Found from Colombia, Venezuela, Fr Guyana, Guyana, Surinam and Northern Brazil at lower elevations as a large sized, hot to warm growing epiphyte with clavate-fusiform, compressed, angled and sulcate pseudobulbs enveloped in youth by several membraneosu, acute sheaths and carrying 2 apical, rigid, coriaceouis, erect-patent, apically recurved, oblong, cuneate and lightly concave below into the base leaves that blooms in the summer on a racemose to sub-umbellate, many flowered, 24 to 44″ [60 to 110 cm] long, robust, terete inflorescence.

Synonyms Bletia crispina Rchb. f. 1862; Bletia marginata (Lindl.) Rchb.f. 1862; Cattleya crispa Beer 1854; Cattleya marginata Beer 1854; Laelia marginata (Lindl.) L.O.Williams 1941; Schomburgkia marginata Hook. 1839; Schomburgkia marginata var immarginata Hkr. 1840

Laelia lyonsii

Laelia lyonsii Lyon’s Schomburgkia

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Lyon's Schomburgkia, Laelia lyonsii

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Schomburgkia lyonsii Lindl. 1853 SUBGENUS Schomburgkia Photo courtesy of Jean Finalle

Common Name or Meaning Lyon’s Schomburgkia [English Orchid Enthusiast 1800’s and original cultivator of species]

Flower Size 1.2″ to 2″ [3 to 5 cm]

Found in Cuba and Jamaica at elevations of sealevel to 800 meters in forest of drier upland valleys with southern exposures on rocks or in trees in exposed locations as a large sized, hot to warm growing lithophyte with tapering cylindrical-elongate pseudobulbs carrying 2 apical, erect, linear leaves that blooms in the later summer through fall on a 60″ [1.5 meter] long, 10 to 25 flowered racemose inflorescence

Synonyms Bletia lyonsii [Lindl.] Rchb.f 1861; Laelia lyonsii [Lindl.] Williams 1941; Scomburgkia carinata Greisbach 1864; Schomburgkia lyonsii var. immaculata H.G.Jones 1972

Laelia gouldiana

Laelia gouldiana Gould’s Laelia

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Gould's Laelia , Laelia gouldiana

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Laelia gouldiana Rchb.f 1888

Common Name Gould’s Laelia [New York Financier 1800’s]

Flower Size 3 1/5″ [8 cm] , Fragrant

Found in Hidalgo state of Mexico in the mountains as a small to medium sized, cool to hot growing epiphyte with fusiform, somewhat compressed pseudobulbs enveloped basally by 4 to 6 scarious sheaths and carrying 2 to 3, erect, lanceolate, bright green leaves where it is extinct in the wild and perhaps the best of the Mexican Laelias, and blooms on an apical, erect, inflorescence emerge in the fall growing to 30″ [75 cm] and carrying up to 10 well-rounded magenta/red 3″ blooms that are awesome, lip is violet/red with a red-veined white center and a yellow keel, mildly fragrant, grows as easily as L. anceps all occuring in the fall and winter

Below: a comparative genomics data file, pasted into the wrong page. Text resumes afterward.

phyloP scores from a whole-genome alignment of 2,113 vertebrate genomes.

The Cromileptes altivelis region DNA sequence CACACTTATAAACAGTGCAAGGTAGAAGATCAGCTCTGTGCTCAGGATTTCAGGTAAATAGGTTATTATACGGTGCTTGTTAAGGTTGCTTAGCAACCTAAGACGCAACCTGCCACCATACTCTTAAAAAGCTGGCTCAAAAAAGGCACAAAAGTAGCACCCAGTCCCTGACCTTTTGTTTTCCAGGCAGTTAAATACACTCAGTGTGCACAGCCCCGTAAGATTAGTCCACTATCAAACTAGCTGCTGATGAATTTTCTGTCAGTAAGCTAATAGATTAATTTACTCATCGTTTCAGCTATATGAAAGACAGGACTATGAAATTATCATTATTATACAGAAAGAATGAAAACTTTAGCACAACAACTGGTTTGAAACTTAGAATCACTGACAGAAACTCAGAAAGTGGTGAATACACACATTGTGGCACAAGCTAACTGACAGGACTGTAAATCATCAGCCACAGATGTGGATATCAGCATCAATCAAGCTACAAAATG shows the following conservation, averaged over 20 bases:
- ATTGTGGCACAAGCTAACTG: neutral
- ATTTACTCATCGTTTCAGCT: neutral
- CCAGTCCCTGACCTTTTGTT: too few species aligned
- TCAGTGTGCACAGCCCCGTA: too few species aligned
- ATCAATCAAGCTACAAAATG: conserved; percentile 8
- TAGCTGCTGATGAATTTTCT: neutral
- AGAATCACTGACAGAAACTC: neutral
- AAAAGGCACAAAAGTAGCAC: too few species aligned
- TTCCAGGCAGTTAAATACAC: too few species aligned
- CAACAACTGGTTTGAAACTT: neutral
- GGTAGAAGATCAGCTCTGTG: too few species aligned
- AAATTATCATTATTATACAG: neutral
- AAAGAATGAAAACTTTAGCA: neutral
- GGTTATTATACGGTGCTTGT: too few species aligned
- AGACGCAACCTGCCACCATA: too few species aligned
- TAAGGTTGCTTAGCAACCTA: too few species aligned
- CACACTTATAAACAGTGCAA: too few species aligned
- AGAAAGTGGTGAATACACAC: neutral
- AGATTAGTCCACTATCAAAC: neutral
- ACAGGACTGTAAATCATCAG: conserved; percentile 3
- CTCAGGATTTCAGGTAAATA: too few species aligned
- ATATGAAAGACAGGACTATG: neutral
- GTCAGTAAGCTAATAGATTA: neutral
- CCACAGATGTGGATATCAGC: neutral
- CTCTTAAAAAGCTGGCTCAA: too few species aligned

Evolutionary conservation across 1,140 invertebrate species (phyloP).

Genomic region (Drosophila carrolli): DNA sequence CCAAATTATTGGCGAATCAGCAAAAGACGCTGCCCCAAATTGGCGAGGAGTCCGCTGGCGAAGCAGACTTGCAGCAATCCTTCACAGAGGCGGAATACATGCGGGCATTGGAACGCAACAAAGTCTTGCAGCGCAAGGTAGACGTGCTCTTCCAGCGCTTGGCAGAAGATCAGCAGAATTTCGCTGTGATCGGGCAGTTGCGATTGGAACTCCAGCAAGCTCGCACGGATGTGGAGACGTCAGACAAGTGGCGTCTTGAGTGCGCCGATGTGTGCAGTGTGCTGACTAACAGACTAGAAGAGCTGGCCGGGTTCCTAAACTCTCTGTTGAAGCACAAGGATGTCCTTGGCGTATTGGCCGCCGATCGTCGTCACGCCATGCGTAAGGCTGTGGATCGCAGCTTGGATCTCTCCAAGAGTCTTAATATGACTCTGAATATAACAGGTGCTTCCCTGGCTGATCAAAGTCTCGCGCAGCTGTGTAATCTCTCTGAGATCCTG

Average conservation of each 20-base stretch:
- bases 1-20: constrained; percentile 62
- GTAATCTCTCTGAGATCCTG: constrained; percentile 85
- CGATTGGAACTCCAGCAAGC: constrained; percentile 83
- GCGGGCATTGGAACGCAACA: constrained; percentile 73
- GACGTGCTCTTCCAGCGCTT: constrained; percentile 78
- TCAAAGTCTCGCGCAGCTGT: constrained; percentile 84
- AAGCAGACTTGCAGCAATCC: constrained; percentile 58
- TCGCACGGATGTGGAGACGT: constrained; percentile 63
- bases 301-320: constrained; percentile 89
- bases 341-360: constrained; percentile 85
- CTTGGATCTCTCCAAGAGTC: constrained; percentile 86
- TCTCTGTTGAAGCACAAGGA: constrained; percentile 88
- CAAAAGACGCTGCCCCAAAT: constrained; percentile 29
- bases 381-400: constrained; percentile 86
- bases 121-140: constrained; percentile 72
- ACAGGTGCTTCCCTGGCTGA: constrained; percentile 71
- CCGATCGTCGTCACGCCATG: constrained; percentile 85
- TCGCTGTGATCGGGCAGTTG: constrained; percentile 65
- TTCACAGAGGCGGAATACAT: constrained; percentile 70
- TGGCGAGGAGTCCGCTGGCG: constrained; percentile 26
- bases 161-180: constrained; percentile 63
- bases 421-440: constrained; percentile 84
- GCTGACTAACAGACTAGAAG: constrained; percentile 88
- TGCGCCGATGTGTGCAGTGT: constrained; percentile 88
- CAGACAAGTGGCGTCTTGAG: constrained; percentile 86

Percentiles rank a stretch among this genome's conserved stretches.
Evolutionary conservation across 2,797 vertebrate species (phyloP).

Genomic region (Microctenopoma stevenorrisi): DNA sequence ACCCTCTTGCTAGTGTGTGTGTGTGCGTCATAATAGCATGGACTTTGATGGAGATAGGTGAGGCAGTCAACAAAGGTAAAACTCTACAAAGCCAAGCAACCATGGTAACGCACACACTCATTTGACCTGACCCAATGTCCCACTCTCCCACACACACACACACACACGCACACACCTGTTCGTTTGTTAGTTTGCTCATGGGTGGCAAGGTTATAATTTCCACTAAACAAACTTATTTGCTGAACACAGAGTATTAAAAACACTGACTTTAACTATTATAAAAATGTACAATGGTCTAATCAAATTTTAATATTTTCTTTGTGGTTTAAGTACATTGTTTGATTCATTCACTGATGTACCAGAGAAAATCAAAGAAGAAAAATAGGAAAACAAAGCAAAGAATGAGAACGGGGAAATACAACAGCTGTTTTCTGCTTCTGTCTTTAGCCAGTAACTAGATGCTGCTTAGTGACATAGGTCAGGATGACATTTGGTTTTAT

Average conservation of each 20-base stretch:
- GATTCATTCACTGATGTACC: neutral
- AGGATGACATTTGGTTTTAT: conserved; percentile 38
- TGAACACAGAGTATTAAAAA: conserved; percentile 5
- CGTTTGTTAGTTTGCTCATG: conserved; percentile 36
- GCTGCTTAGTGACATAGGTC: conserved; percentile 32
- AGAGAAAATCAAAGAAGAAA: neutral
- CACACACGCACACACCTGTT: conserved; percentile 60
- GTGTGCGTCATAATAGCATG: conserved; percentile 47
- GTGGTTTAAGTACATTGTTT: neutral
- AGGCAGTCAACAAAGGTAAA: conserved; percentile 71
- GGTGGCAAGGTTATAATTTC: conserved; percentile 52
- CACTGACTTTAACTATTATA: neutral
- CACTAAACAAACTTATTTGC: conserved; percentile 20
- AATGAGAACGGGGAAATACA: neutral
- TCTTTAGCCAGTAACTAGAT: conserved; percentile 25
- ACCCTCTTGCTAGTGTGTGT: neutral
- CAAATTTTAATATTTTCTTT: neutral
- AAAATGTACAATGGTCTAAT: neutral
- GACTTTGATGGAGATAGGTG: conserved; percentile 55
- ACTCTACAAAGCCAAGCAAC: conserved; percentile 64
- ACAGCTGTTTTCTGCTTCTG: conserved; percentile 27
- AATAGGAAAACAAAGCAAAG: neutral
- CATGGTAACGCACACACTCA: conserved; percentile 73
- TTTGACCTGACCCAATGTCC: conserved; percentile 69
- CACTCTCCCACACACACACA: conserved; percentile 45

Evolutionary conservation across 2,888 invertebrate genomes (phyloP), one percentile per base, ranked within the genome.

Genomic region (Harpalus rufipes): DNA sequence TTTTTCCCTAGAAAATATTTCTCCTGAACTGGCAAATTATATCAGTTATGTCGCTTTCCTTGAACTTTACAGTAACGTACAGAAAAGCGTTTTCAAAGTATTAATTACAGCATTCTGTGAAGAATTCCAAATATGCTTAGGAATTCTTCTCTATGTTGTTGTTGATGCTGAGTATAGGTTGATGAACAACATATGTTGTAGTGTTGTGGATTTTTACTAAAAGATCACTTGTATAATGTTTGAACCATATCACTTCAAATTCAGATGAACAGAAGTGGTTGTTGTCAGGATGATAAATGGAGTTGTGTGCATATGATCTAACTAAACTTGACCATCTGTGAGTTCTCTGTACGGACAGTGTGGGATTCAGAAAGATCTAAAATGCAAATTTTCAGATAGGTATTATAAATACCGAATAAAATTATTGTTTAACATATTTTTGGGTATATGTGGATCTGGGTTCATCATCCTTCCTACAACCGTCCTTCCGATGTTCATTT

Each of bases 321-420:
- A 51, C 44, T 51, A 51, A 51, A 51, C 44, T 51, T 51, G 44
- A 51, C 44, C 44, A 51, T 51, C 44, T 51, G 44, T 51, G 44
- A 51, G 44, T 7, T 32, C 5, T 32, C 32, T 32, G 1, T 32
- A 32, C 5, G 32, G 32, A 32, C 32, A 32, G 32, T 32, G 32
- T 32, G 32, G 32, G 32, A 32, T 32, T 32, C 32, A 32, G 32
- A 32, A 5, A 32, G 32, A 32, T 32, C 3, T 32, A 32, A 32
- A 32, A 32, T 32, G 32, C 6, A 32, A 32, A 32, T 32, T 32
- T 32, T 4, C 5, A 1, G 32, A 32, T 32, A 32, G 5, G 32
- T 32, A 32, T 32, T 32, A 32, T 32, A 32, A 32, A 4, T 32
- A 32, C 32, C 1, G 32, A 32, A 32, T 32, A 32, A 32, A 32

Laelia furfuracea

Laelia furfuracea Scurfy Laelia

Scurfy Laelia, Laelia furfuracea

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Laelia furfuracea Lindl. 1839 SUBGENUS Laelia SECTION Podolaelia Schlechter Photo by Weyman Bussey.

Common Name Scurfy Laelia or in Mexico – La Monjita – Lirio de San Franscisco – Flor de Nochebuena

Flower Size 2 to 3″ [5 to 8 cm] Fragrant

Found in Oxaxca state of southern Mexico and is a cold to cool growing, mini-miniature to medium sized epiphyte occuring at elevations of 2100 to 3000 meters on the rough bark of scrubby oaks, with a conic-ovoid, 3 noded, slightly ribbed pseudobulb carrying a solitary [rarely 2], apical, erect, lanceolate, acute, fleshy leaf, that blooms in the fall to mid winter on a slender, short to 12″ [15 to 30 cm], arching raceme with 3 to 5 long-lived, fragrant, color variable flowers. This species needs a cork or treefern mount, high humidity year round but it needs a decided winter rest with bright light after the growth has matured.

Synonyms Amalia furfuracea (Lindl.) Heynh, 1846; Bletia furfuracea Rchb.f 1861; Cattleya furfuracea Beer 1854; Laelia autumnalis var. furfuracea [Lindley] Rolfe